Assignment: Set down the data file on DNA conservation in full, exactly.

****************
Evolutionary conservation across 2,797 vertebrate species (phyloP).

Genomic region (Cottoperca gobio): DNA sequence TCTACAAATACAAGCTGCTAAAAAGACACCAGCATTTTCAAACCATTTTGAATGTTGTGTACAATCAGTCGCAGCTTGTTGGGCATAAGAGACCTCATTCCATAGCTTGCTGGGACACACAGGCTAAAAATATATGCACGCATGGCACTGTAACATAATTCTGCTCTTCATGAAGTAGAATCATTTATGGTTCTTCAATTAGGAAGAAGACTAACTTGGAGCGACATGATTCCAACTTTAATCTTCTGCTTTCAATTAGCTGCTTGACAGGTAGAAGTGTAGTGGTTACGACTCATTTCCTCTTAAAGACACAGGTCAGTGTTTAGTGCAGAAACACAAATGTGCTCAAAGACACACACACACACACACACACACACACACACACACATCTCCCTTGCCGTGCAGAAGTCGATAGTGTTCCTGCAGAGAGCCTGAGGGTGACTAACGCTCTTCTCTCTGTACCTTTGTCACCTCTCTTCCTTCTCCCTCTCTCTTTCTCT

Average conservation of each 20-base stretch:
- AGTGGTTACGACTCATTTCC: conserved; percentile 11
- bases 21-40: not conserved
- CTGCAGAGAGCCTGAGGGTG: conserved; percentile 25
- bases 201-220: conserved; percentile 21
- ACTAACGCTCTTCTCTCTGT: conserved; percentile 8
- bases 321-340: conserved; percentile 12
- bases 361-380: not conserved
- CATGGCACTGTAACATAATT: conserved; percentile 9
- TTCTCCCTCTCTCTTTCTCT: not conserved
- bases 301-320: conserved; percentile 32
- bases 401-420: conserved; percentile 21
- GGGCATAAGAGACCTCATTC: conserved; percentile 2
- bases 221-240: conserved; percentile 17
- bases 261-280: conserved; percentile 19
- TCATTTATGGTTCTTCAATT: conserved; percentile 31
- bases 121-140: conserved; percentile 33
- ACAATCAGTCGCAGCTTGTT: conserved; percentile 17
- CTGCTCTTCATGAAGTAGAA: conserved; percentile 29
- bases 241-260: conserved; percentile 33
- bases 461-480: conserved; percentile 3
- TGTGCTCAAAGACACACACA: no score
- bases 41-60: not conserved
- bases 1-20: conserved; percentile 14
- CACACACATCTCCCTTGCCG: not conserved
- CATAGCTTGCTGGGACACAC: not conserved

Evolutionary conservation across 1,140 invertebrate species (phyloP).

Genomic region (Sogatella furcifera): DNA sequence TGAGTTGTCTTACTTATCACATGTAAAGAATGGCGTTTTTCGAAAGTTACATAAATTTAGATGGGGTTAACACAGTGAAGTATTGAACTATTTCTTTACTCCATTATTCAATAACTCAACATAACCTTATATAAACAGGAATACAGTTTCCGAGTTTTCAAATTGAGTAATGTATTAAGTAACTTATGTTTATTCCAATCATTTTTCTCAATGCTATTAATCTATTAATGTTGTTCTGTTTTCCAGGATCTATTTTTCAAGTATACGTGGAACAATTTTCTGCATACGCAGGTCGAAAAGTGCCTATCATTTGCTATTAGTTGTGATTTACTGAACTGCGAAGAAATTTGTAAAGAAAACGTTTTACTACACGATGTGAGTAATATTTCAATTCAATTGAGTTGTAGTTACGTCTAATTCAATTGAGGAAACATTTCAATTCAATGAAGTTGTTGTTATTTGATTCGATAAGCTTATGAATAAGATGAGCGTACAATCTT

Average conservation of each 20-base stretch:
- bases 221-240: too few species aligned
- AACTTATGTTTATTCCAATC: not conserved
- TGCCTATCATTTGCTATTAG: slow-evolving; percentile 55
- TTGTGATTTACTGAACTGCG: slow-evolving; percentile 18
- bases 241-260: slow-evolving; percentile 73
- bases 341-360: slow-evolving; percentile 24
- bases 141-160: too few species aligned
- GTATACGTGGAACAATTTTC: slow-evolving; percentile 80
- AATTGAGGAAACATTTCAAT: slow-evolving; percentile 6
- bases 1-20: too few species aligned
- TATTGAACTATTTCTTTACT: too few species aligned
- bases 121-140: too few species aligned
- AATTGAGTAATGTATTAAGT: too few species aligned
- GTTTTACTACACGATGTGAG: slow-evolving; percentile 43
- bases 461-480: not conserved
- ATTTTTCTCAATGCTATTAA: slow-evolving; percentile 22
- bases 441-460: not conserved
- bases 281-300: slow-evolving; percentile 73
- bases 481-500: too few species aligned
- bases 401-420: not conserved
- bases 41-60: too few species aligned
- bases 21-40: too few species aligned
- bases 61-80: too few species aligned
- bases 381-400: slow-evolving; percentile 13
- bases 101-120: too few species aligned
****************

Evolutionary conservation across 2,797 vertebrate species (phyloP).

Genomic region (Cottoperca gobio): DNA sequence TCTACAAATACAAGCTGCTAAAAAGACACCAGCATTTTCAAACCATTTTGAATGTTGTGTACAATCAGTCGCAGCTTGTTGGGCATAAGAGACCTCATTCCATAGCTTGCTGGGACACACAGGCTAAAAATATATGCACGCATGGCACTGTAACATAATTCTGCTCTTCATGAAGTAGAATCATTTATGGTTCTTCAATTAGGAAGAAGACTAACTTGGAGCGACATGATTCCAACTTTAATCTTCTGCTTTCAATTAGCTGCTTGACAGGTAGAAGTGTAGTGGTTACGACTCATTTCCTCTTAAAGACACAGGTCAGTGTTTAGTGCAGAAACACAAATGTGCTCAAAGACACACACACACACACACACACACACACACACACACATCTCCCTTGCCGTGCAGAAGTCGATAGTGTTCCTGCAGAGAGCCTGAGGGTGACTAACGCTCTTCTCTCTGTACCTTTGTCACCTCTCTTCCTTCTCCCTCTCTCTTTCTCT

Average conservation of each 20-base stretch:
- AGTGGTTACGACTCATTTCC: conserved; percentile 11
- bases 21-40: not conserved
- CTGCAGAGAGCCTGAGGGTG: conserved; percentile 25
- bases 201-220: conserved; percentile 21
- ACTAACGCTCTTCTCTCTGT: conserved; percentile 8
- bases 321-340: conserved; percentile 12
- bases 361-380: not conserved
- CATGGCACTGTAACATAATT: conserved; percentile 9
- TTCTCCCTCTCTCTTTCTCT: not conserved
- bases 301-320: conserved; percentile 32
- bases 401-420: conserved; percentile 21
- GGGCATAAGAGACCTCATTC: conserved; percentile 2
- bases 221-240: conserved; percentile 17
- bases 261-280: conserved; percentile 19
- TCATTTATGGTTCTTCAATT: conserved; percentile 31
- bases 121-140: conserved; percentile 33
- ACAATCAGTCGCAGCTTGTT: conserved; percentile 17
- CTGCTCTTCATGAAGTAGAA: conserved; percentile 29
- bases 241-260: conserved; percentile 33
- bases 461-480: conserved; percentile 3
- TGTGCTCAAAGACACACACA: no score
- bases 41-60: not conserved
- bases 1-20: conserved; percentile 14
- CACACACATCTCCCTTGCCG: not conserved
- CATAGCTTGCTGGGACACAC: not conserved

Evolutionary conservation across 1,140 invertebrate species (phyloP).

Genomic region (Sogatella furcifera): DNA sequence TGAGTTGTCTTACTTATCACATGTAAAGAATGGCGTTTTTCGAAAGTTACATAAATTTAGATGGGGTTAACACAGTGAAGTATTGAACTATTTCTTTACTCCATTATTCAATAACTCAACATAACCTTATATAAACAGGAATACAGTTTCCGAGTTTTCAAATTGAGTAATGTATTAAGTAACTTATGTTTATTCCAATCATTTTTCTCAATGCTATTAATCTATTAATGTTGTTCTGTTTTCCAGGATCTATTTTTCAAGTATACGTGGAACAATTTTCTGCATACGCAGGTCGAAAAGTGCCTATCATTTGCTATTAGTTGTGATTTACTGAACTGCGAAGAAATTTGTAAAGAAAACGTTTTACTACACGATGTGAGTAATATTTCAATTCAATTGAGTTGTAGTTACGTCTAATTCAATTGAGGAAACATTTCAATTCAATGAAGTTGTTGTTATTTGATTCGATAAGCTTATGAATAAGATGAGCGTACAATCTT

Average conservation of each 20-base stretch:
- bases 221-240: too few species aligned
- AACTTATGTTTATTCCAATC: not conserved
- TGCCTATCATTTGCTATTAG: slow-evolving; percentile 55
- TTGTGATTTACTGAACTGCG: slow-evolving; percentile 18
- bases 241-260: slow-evolving; percentile 73
- bases 341-360: slow-evolving; percentile 24
- bases 141-160: too few species aligned
- GTATACGTGGAACAATTTTC: slow-evolving; percentile 80
- AATTGAGGAAACATTTCAAT: slow-evolving; percentile 6
- bases 1-20: too few species aligned
- TATTGAACTATTTCTTTACT: too few species aligned
- bases 121-140: too few species aligned
- AATTGAGTAATGTATTAAGT: too few species aligned
- GTTTTACTACACGATGTGAG: slow-evolving; percentile 43
- bases 461-480: not conserved
- ATTTTTCTCAATGCTATTAA: slow-evolving; percentile 22
- bases 441-460: not conserved
- bases 281-300: slow-evolving; percentile 73
- bases 481-500: too few species aligned
- bases 401-420: not conserved
- bases 41-60: too few species aligned
- bases 21-40: too few species aligned
- bases 61-80: too few species aligned
- bases 381-400: slow-evolving; percentile 13
- bases 101-120: too few species aligned